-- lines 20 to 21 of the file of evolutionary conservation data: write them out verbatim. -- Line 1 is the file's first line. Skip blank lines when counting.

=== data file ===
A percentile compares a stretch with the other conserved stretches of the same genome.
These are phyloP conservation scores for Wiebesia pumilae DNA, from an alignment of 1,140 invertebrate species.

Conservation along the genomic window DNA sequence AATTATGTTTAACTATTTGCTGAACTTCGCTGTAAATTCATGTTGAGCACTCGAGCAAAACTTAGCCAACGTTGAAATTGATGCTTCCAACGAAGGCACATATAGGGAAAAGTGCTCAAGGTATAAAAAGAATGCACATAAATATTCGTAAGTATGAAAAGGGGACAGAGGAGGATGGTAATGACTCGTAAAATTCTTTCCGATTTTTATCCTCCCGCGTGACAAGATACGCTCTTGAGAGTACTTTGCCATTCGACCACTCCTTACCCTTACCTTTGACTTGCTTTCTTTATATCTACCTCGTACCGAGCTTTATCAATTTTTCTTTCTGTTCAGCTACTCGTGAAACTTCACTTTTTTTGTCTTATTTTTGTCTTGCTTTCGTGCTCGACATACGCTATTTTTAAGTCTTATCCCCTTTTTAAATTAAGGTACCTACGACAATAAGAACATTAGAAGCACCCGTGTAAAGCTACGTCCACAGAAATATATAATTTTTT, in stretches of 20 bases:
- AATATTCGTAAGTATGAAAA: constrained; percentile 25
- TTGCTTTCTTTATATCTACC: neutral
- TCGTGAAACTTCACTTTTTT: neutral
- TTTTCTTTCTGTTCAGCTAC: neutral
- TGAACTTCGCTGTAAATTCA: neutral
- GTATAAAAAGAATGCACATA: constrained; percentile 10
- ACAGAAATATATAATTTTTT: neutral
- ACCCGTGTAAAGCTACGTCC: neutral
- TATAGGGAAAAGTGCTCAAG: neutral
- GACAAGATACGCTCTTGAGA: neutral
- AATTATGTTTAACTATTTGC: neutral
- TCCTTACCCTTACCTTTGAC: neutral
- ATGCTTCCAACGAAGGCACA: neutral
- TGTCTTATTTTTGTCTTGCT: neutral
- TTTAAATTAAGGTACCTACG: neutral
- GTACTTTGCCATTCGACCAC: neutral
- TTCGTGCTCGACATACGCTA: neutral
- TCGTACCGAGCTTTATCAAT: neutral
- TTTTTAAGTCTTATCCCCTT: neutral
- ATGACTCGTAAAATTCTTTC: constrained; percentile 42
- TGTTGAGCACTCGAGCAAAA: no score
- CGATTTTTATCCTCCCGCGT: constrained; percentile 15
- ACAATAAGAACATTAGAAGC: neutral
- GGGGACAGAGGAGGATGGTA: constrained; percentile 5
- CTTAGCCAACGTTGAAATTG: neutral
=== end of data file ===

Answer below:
- TTCGTGCTCGACATACGCTA: neutral
- TCGTACCGAGCTTTATCAAT: neutral